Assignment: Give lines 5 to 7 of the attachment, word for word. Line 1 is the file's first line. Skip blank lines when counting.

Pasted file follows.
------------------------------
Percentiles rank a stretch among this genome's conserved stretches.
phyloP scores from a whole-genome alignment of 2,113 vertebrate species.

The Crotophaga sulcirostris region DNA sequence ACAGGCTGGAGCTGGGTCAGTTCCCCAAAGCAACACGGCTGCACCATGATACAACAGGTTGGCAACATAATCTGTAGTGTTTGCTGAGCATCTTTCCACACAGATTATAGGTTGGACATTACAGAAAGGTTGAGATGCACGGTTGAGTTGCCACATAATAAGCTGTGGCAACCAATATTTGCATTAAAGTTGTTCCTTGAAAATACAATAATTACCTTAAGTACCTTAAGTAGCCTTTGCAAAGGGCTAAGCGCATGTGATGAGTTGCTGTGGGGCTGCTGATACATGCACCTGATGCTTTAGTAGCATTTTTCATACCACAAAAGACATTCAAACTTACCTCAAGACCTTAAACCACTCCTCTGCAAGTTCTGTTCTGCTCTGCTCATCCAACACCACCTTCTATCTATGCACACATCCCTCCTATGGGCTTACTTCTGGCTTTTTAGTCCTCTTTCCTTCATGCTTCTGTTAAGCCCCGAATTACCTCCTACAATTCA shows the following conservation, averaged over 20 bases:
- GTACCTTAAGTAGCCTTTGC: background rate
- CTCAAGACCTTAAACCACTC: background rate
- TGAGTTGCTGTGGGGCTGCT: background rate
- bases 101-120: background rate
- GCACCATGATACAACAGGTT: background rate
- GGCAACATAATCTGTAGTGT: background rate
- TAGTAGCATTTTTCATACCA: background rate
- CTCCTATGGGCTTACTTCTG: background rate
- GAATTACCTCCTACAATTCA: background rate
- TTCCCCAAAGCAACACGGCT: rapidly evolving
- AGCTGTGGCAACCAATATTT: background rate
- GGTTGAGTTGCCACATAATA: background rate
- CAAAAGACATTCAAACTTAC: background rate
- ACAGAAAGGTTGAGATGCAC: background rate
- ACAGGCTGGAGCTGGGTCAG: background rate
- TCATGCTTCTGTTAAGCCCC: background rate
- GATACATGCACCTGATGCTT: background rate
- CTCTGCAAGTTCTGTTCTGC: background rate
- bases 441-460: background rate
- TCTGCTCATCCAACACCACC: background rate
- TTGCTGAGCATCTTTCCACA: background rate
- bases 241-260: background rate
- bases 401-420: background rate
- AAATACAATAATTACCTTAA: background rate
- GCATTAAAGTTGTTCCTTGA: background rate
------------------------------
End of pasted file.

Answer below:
- CTCAAGACCTTAAACCACTC: background rate
- TGAGTTGCTGTGGGGCTGCT: background rate
- bases 101-120: background rate